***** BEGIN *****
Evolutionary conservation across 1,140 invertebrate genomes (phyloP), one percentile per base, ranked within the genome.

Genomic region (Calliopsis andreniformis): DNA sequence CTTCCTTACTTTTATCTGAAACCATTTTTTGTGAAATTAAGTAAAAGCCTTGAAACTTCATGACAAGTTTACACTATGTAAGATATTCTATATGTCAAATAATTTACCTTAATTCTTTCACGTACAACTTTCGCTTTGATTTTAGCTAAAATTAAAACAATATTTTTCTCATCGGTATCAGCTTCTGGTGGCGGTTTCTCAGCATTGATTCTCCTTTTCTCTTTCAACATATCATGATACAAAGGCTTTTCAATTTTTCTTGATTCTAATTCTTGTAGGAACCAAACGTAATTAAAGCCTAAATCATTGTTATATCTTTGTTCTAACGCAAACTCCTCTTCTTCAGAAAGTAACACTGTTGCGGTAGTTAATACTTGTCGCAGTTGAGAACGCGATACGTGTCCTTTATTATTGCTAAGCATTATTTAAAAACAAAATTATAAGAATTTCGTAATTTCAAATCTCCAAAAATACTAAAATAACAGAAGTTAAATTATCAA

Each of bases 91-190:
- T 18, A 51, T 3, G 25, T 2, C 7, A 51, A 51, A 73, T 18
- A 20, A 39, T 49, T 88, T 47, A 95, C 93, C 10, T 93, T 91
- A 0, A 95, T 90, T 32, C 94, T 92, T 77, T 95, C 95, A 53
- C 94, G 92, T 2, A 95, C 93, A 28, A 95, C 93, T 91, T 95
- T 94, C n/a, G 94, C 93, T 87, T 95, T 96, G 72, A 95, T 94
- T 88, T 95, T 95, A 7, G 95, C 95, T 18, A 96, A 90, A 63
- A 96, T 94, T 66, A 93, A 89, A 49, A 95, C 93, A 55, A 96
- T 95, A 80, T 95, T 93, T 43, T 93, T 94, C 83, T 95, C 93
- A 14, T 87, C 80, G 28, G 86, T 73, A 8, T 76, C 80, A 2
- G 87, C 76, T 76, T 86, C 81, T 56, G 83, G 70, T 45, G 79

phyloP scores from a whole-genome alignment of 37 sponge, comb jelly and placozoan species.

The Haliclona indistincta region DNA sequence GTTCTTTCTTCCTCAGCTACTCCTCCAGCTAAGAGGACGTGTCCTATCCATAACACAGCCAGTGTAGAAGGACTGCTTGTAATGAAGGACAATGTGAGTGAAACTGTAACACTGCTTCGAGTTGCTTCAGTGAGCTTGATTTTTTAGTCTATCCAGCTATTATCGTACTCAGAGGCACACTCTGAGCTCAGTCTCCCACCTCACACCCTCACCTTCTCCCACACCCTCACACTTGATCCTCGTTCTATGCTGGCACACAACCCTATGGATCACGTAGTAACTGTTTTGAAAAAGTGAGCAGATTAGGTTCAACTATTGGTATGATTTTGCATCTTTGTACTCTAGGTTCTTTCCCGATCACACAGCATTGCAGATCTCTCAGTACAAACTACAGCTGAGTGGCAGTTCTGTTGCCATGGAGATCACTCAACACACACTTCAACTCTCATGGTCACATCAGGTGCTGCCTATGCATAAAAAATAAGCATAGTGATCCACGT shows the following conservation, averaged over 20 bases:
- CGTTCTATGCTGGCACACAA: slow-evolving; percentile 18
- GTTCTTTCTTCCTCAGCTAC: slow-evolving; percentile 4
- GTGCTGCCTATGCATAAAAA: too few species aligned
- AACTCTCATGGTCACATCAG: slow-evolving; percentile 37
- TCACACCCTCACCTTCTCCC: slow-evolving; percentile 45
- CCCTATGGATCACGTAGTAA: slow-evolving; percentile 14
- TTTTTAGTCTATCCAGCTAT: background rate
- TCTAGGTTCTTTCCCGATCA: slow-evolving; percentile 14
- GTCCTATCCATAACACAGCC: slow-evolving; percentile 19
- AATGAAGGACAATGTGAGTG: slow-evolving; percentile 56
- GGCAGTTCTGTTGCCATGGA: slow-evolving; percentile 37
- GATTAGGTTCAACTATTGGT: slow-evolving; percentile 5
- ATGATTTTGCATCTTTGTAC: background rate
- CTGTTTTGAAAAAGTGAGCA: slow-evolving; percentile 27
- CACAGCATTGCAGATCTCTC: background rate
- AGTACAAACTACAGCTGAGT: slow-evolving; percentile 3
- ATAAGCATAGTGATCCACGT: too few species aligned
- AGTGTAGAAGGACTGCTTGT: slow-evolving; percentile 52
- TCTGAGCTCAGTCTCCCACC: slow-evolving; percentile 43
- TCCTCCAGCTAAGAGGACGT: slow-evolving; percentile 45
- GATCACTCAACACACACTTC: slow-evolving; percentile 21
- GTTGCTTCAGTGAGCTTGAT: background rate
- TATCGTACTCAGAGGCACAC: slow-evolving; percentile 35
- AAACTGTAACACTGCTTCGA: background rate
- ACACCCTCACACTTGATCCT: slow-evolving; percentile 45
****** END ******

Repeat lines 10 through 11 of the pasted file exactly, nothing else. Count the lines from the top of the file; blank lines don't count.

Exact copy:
- A 96, T 94, T 66, A 93, A 89, A 49, A 95, C 93, A 55, A 96
- T 95, A 80, T 95, T 93, T 43, T 93, T 94, C 83, T 95, C 93